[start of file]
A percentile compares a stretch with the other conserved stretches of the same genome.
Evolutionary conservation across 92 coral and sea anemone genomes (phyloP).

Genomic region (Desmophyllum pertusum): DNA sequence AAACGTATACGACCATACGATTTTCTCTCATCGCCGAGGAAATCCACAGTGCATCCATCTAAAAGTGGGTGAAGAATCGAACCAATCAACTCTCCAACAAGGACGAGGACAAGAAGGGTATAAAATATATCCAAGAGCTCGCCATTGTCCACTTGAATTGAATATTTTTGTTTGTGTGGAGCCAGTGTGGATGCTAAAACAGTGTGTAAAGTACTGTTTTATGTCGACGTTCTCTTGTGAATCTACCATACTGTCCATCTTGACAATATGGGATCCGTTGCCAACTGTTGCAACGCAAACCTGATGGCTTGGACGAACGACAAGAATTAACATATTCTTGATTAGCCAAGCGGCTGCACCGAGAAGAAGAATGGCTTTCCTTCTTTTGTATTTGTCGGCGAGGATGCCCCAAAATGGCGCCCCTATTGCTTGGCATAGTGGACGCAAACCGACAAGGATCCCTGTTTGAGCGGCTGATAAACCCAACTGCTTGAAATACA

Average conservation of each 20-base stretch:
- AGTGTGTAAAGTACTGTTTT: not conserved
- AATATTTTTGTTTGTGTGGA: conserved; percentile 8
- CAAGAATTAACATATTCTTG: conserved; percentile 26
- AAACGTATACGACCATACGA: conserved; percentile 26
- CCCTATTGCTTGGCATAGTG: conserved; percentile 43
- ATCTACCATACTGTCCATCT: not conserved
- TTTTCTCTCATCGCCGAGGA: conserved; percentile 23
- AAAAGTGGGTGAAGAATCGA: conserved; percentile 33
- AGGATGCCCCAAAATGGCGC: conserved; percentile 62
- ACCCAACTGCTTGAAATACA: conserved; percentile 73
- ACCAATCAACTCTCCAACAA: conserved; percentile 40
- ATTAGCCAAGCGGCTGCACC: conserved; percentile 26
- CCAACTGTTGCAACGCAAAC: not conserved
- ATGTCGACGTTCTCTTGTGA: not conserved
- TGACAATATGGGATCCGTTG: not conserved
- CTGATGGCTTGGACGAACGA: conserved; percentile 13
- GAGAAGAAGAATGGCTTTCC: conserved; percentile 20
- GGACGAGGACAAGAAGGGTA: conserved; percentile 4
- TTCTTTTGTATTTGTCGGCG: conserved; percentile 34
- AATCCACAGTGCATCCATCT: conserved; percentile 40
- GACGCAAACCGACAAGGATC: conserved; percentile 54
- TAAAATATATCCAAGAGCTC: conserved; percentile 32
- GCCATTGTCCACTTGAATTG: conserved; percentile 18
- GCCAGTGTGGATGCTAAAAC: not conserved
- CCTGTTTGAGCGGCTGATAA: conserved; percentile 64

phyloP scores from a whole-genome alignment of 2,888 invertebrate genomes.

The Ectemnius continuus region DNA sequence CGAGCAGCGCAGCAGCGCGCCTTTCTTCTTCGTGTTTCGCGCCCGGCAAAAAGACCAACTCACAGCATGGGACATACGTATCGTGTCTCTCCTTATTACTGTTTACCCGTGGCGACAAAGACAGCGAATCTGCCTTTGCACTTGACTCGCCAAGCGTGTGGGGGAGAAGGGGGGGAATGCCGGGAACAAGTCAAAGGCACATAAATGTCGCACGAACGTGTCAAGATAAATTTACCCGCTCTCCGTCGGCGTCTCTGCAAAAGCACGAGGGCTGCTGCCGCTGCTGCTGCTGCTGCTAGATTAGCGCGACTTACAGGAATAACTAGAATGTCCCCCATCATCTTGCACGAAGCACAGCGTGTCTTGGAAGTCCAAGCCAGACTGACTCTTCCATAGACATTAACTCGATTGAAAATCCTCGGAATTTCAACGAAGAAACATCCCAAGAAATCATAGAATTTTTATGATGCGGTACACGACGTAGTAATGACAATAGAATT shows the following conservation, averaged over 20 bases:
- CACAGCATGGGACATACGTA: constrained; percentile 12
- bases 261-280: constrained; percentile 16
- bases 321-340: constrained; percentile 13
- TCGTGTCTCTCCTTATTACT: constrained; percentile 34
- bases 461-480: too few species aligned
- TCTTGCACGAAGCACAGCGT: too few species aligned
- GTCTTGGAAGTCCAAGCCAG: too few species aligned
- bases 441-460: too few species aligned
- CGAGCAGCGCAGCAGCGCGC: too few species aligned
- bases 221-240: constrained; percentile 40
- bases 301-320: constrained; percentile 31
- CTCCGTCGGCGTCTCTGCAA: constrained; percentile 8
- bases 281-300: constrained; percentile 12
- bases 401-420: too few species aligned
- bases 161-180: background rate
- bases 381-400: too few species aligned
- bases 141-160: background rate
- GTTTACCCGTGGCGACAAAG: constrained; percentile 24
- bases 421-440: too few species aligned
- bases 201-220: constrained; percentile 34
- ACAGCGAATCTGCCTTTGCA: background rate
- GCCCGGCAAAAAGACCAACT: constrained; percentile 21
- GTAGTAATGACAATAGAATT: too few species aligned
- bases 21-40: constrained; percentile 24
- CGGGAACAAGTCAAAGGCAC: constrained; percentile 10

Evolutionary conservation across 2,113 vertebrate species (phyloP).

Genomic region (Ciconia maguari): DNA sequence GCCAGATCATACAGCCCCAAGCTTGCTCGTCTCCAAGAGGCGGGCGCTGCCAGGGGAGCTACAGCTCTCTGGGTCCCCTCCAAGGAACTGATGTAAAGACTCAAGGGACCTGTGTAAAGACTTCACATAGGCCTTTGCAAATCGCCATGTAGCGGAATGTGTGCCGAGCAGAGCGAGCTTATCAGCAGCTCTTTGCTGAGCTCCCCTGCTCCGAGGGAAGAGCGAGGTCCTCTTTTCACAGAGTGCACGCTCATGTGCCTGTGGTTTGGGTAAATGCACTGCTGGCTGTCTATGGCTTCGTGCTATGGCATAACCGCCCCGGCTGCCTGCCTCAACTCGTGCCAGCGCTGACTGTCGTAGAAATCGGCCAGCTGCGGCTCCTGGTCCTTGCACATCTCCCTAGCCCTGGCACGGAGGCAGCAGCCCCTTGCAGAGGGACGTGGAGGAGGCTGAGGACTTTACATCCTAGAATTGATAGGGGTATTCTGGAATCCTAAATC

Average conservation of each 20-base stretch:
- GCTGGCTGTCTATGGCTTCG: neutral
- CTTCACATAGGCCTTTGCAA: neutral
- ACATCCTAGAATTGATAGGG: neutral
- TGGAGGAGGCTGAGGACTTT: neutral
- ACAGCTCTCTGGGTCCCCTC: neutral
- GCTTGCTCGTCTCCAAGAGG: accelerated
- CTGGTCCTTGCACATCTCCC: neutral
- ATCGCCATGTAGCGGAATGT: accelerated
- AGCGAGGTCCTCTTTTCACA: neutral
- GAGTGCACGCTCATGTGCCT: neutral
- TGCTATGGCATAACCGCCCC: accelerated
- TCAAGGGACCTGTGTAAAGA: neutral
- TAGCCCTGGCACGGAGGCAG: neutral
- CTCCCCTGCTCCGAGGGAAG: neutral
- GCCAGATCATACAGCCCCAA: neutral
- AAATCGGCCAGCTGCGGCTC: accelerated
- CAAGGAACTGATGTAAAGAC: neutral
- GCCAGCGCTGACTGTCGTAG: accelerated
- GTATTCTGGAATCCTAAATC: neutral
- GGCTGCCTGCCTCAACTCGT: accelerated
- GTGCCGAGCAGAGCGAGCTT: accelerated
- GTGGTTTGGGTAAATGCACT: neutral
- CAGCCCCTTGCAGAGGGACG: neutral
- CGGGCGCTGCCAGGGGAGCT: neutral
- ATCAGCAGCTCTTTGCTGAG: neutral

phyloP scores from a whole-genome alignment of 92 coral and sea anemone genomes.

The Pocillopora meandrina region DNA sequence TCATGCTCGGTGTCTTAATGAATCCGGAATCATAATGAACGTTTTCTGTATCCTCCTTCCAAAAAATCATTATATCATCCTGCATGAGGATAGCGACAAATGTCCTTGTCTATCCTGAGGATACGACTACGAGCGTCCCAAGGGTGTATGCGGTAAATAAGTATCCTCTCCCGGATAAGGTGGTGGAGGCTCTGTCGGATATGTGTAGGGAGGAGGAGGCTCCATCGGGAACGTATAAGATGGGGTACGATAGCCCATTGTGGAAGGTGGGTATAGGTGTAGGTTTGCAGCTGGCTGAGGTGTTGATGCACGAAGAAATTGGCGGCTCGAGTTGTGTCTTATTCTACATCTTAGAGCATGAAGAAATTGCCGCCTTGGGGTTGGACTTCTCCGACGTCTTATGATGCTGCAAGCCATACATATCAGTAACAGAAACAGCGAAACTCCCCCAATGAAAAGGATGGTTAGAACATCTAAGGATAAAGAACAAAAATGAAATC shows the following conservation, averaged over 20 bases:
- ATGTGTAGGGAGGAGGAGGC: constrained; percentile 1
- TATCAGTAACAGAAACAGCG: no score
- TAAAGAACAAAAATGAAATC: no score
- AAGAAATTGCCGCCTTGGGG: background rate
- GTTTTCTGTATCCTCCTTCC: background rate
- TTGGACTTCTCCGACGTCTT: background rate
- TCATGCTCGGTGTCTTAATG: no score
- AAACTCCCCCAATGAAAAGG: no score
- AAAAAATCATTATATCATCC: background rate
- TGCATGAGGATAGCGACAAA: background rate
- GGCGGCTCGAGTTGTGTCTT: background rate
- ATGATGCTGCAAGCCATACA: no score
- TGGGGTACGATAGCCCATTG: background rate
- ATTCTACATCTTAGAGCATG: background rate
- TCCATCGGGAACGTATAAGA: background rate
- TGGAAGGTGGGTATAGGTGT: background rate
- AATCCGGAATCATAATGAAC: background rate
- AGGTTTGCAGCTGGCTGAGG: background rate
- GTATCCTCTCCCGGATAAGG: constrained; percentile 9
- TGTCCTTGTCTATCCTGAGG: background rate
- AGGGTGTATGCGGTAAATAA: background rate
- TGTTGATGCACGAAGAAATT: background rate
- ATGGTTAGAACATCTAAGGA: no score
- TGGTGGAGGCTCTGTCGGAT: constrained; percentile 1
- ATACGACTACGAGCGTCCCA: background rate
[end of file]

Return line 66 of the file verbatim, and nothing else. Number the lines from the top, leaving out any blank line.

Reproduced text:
- CTGGTCCTTGCACATCTCCC: neutral